Today’s Scriptures offer lessons that teach us how to engage in the modern age. We must be consistent in posing critical questions to our neighbors, employers, politicians, doctors and heads of corporations and technological conglomerates:
“Who will benefit from these business decisions, from these economic standards, these political views and who will be left out? Will these new technologies advance the health and wellbeing of all or a select few? Who may be harmed by these decisions and advances? Do we want to repeat the sins of the past or learn from them instead?
Commerce, science and technology offer amazing possibilities but without God, without you and me and other people of faith, they have no motivation to value a common humanity over a privileged humanity; no value system to nurture mother earth for the common good. Instead they will nurture advancement for its own sake, over and above everything and everyone.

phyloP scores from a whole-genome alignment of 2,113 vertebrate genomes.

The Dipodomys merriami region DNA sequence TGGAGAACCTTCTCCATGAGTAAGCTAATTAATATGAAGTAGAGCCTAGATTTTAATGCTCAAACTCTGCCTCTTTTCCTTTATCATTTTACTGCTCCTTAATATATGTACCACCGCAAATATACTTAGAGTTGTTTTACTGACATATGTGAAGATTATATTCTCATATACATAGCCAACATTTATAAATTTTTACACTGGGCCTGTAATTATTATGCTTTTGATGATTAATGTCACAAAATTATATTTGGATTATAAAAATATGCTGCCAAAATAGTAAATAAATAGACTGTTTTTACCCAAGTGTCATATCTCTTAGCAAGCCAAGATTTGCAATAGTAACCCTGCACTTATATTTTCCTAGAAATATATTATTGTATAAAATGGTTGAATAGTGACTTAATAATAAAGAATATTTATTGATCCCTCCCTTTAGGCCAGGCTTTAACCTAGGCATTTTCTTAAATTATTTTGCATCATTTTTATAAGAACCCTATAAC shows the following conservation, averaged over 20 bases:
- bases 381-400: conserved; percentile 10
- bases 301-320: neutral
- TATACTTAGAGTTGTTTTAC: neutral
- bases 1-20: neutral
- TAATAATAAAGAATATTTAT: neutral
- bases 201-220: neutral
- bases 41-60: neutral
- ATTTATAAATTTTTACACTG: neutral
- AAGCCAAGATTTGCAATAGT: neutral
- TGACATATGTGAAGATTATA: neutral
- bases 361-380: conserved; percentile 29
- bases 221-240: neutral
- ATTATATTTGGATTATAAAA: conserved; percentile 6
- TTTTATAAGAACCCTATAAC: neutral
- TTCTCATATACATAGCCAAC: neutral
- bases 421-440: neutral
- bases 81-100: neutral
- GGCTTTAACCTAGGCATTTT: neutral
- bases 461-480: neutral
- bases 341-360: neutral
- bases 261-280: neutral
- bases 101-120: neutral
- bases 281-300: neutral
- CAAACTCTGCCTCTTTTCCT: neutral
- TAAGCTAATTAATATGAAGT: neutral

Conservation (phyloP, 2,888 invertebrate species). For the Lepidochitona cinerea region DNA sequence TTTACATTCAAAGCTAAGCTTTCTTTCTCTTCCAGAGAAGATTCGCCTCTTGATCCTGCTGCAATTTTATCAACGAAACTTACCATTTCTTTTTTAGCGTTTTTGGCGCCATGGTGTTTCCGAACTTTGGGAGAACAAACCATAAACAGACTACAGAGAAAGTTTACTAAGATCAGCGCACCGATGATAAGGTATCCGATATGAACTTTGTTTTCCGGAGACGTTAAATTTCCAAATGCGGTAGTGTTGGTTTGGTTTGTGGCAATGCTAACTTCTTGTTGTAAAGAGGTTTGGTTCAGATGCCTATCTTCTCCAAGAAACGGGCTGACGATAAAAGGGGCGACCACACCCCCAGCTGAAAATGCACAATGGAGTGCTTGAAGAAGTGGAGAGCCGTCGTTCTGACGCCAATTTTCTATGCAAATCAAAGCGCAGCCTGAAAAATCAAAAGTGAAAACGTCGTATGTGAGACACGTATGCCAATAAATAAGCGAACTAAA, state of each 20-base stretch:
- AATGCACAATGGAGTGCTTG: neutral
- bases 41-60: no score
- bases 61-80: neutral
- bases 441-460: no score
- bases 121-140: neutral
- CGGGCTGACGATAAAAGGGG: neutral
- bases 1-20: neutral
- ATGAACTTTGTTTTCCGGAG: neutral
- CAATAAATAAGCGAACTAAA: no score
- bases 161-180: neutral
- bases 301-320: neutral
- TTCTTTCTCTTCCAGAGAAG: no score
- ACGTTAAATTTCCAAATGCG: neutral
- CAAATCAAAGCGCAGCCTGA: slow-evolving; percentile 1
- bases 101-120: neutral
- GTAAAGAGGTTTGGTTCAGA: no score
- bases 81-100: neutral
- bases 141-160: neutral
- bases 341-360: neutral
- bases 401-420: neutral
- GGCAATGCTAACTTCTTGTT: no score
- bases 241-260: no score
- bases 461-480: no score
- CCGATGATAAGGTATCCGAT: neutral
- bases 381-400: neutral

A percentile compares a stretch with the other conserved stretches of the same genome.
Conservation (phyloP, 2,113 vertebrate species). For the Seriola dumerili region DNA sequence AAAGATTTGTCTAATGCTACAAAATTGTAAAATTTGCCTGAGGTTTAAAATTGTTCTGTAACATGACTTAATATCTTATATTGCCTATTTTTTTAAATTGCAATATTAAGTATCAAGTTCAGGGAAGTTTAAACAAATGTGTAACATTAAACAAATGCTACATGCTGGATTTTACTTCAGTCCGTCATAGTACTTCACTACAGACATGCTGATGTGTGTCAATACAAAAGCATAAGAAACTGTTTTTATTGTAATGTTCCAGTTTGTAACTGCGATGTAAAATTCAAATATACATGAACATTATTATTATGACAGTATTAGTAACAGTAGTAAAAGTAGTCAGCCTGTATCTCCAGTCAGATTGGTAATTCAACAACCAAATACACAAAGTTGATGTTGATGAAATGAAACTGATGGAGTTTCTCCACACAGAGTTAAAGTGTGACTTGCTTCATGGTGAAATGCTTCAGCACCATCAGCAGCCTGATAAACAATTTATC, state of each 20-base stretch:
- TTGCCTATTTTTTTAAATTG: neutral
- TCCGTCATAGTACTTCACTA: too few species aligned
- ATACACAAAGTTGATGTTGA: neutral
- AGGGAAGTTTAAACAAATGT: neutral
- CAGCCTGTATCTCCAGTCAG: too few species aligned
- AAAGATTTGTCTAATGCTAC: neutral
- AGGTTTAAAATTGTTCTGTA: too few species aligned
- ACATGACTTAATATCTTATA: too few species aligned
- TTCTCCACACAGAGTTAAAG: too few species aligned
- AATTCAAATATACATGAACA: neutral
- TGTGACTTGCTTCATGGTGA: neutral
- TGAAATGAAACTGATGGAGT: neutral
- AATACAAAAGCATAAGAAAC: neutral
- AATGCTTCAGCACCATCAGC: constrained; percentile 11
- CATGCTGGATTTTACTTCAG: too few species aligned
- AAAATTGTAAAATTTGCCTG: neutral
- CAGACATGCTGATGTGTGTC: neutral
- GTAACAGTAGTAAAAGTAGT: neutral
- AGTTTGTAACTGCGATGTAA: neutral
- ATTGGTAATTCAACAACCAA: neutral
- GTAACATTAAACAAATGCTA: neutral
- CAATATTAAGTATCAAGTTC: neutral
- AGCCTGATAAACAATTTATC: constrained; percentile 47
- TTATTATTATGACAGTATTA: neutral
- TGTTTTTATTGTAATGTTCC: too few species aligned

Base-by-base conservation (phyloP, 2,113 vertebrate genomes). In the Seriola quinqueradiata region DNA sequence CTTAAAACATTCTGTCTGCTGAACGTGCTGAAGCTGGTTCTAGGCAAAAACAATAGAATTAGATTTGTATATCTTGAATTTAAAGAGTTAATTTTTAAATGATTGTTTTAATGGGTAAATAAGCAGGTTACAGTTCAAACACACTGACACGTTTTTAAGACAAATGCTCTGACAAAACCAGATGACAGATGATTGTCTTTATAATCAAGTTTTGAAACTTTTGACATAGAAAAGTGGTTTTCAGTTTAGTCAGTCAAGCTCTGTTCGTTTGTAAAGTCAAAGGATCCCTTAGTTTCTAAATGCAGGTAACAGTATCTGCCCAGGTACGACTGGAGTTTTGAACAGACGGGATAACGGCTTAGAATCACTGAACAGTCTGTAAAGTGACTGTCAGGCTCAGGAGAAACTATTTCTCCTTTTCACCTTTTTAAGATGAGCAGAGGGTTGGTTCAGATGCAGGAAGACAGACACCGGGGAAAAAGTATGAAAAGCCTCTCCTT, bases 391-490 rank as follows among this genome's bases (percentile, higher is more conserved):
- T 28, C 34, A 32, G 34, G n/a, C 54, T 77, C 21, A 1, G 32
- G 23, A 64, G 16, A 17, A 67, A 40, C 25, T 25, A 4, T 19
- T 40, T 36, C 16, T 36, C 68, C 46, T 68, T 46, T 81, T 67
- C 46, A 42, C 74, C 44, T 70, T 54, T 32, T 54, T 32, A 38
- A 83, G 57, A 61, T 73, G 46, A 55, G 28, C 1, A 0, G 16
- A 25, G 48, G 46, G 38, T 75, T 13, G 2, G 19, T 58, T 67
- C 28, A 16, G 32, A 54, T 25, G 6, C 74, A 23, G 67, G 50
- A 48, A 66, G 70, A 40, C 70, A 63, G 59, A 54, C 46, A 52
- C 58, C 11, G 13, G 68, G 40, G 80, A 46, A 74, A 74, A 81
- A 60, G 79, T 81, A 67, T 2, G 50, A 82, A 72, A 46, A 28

Building on the Jewish prophets, Jesus has empowered us to keep commerce, science and technology in check. We must align ourselves with the 72 disciples as we approach the Eucharistic table today. We must ask the Lord to strengthen our faith -filled convictions, to expand our reverence for God, for all God’s people and God’s good earth. If we do not leave this church today with that kind of reverence, what will become of our world? To which Trinity will we have allegiance? Whose people will we truly be?
Wow, you really give us a challenge. Great.